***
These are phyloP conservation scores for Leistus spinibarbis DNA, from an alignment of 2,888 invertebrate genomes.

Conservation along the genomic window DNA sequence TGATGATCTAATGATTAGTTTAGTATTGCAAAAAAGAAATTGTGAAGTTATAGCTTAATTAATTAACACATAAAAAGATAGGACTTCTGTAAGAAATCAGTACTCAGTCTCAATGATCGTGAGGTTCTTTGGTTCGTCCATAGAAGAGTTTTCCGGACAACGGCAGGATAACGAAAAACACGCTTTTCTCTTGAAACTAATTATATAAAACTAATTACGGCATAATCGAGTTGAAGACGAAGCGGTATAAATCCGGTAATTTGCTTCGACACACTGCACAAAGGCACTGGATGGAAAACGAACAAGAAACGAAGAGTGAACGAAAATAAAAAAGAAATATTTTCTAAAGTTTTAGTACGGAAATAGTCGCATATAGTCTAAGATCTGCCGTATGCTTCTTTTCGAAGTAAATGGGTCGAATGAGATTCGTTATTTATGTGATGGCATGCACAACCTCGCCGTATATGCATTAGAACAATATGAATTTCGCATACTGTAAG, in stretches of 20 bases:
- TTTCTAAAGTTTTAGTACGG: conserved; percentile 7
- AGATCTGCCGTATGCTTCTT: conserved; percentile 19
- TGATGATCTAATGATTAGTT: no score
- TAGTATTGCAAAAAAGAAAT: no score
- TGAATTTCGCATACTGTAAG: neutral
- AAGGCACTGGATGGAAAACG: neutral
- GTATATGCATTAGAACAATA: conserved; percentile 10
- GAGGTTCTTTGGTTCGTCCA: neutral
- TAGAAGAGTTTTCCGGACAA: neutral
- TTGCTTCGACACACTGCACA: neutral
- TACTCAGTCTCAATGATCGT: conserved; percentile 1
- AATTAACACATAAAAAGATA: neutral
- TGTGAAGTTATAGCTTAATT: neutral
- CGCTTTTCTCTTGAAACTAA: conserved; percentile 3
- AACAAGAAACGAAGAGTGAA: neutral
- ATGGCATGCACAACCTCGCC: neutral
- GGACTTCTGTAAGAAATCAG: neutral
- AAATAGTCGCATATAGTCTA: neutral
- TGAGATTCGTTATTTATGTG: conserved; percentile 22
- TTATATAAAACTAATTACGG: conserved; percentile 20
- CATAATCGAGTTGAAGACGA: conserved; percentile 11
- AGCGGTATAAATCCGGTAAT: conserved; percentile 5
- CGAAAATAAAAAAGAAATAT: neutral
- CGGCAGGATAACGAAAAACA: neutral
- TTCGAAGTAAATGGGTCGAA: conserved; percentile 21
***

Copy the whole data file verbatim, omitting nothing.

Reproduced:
These are phyloP conservation scores for Leistus spinibarbis DNA, from an alignment of 2,888 invertebrate genomes.

Conservation along the genomic window DNA sequence TGATGATCTAATGATTAGTTTAGTATTGCAAAAAAGAAATTGTGAAGTTATAGCTTAATTAATTAACACATAAAAAGATAGGACTTCTGTAAGAAATCAGTACTCAGTCTCAATGATCGTGAGGTTCTTTGGTTCGTCCATAGAAGAGTTTTCCGGACAACGGCAGGATAACGAAAAACACGCTTTTCTCTTGAAACTAATTATATAAAACTAATTACGGCATAATCGAGTTGAAGACGAAGCGGTATAAATCCGGTAATTTGCTTCGACACACTGCACAAAGGCACTGGATGGAAAACGAACAAGAAACGAAGAGTGAACGAAAATAAAAAAGAAATATTTTCTAAAGTTTTAGTACGGAAATAGTCGCATATAGTCTAAGATCTGCCGTATGCTTCTTTTCGAAGTAAATGGGTCGAATGAGATTCGTTATTTATGTGATGGCATGCACAACCTCGCCGTATATGCATTAGAACAATATGAATTTCGCATACTGTAAG, in stretches of 20 bases:
- TTTCTAAAGTTTTAGTACGG: conserved; percentile 7
- AGATCTGCCGTATGCTTCTT: conserved; percentile 19
- TGATGATCTAATGATTAGTT: no score
- TAGTATTGCAAAAAAGAAAT: no score
- TGAATTTCGCATACTGTAAG: neutral
- AAGGCACTGGATGGAAAACG: neutral
- GTATATGCATTAGAACAATA: conserved; percentile 10
- GAGGTTCTTTGGTTCGTCCA: neutral
- TAGAAGAGTTTTCCGGACAA: neutral
- TTGCTTCGACACACTGCACA: neutral
- TACTCAGTCTCAATGATCGT: conserved; percentile 1
- AATTAACACATAAAAAGATA: neutral
- TGTGAAGTTATAGCTTAATT: neutral
- CGCTTTTCTCTTGAAACTAA: conserved; percentile 3
- AACAAGAAACGAAGAGTGAA: neutral
- ATGGCATGCACAACCTCGCC: neutral
- GGACTTCTGTAAGAAATCAG: neutral
- AAATAGTCGCATATAGTCTA: neutral
- TGAGATTCGTTATTTATGTG: conserved; percentile 22
- TTATATAAAACTAATTACGG: conserved; percentile 20
- CATAATCGAGTTGAAGACGA: conserved; percentile 11
- AGCGGTATAAATCCGGTAAT: conserved; percentile 5
- CGAAAATAAAAAAGAAATAT: neutral
- CGGCAGGATAACGAAAAACA: neutral
- TTCGAAGTAAATGGGTCGAA: conserved; percentile 21